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The journal of physiological sciences : JPS

Role of Ca(2+) in the rapid cooling-induced Ca(2+) release from sarcoplasmic reticulum in ferret cardiac muscles.


PMID 22431072

Abstract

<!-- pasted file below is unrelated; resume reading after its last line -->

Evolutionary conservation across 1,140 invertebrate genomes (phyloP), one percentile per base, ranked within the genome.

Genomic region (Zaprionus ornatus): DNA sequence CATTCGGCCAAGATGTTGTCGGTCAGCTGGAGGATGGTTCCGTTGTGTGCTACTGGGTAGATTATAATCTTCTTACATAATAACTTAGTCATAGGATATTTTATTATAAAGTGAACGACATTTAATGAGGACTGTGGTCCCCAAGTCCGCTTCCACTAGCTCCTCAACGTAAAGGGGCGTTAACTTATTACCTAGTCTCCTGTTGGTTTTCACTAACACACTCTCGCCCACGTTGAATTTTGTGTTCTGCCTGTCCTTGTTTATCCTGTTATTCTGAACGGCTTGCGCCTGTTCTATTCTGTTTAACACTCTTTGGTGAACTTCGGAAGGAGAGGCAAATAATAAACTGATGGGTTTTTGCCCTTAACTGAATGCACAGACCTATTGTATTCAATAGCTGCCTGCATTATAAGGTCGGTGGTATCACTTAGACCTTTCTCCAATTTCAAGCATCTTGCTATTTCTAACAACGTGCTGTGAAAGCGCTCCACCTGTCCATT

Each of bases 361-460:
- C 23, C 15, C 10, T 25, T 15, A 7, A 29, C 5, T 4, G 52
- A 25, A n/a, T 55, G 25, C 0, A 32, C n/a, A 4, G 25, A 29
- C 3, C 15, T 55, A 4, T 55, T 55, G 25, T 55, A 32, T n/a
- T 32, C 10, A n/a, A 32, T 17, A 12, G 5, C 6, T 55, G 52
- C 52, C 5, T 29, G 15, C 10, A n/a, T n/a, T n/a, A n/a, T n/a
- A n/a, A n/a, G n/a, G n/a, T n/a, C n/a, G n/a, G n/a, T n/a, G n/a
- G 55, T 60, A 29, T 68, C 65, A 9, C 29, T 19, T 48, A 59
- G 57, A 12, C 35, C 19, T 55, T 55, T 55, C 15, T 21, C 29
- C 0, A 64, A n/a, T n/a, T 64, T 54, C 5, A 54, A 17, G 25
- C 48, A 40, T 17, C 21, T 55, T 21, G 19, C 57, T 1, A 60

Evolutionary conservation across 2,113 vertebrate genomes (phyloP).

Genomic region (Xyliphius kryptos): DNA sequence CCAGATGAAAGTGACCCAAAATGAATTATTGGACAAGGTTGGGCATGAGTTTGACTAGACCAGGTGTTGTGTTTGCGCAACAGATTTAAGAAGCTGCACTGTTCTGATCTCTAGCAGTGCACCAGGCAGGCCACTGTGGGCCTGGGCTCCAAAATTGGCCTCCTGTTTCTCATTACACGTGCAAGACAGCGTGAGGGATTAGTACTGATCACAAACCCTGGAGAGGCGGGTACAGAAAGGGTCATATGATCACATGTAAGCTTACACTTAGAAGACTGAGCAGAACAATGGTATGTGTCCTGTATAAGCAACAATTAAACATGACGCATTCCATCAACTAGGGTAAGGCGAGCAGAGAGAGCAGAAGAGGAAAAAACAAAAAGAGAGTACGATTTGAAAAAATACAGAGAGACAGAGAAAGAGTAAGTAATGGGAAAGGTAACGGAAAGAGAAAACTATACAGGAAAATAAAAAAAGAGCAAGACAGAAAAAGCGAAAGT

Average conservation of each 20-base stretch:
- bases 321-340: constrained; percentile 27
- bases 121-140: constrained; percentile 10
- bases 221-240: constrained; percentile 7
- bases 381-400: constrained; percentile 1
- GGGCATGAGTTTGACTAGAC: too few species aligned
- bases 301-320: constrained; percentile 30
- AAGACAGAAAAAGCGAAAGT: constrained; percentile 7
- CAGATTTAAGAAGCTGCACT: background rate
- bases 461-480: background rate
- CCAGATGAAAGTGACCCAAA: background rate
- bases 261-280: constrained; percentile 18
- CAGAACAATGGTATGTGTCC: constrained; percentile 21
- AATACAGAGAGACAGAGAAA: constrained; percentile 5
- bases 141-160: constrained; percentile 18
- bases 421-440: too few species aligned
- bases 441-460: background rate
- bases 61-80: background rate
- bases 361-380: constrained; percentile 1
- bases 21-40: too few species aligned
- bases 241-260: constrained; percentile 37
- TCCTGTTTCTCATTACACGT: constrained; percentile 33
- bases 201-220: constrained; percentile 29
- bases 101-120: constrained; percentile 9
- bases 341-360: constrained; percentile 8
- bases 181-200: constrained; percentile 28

Rapid lowering of the solution temperature (rapid cooling, RC) from 24 to 3°C within 3 s releases considerable amounts of Ca(2+) from the sarcoplasmic reticulum (SR) in mammalian cardiac muscles. In this study, we investigated the intracellular mechanism of RC-induced Ca(2+) release, especially the role of Ca(2+), in ferret ventricular muscle. Saponin-treated skinned trabeculae were placed in a glass capillary, and the amount of Ca(2+) released from the SR by RC and caffeine (50 mM) was measured with fluo-3. It was estimated that in the presence of ATP about 45% of the Ca(2+) content in the SR was released by RC. The amount of SR Ca(2+) released by RC was unchanged by the replacement of ATP by AMP-PCP (a non-hydrolysable ATP analogue and agonist for the ryanodine receptor but not for the Ca(2+) pump of SR), suggesting that the suppression of the Ca(2+) pump of SR at low temperature might not be a major mechanism in RC-induced Ca(2+) release. The free Ca(2+) concentration of the solution used for triggering RC-induced Ca(2+) release was estimated to be only about 20 nM with fluo-3 or aequorin. When this solution was applied to the preparation at 3°C, only a small amount of Ca(2+) was released from SR presumably by the Ca(2+)-induced Ca(2+) release (CICR) mechanism. Thus, in mammalian cardiac muscles, RC releases a part of the (<50%) stored Ca(2+) contained in the SR, and the mechanism of RC-induced Ca(2+) release may differ from that of CICR, which is thought to play a role in frog skeletal muscle fibres that express ryanodine receptors of different types.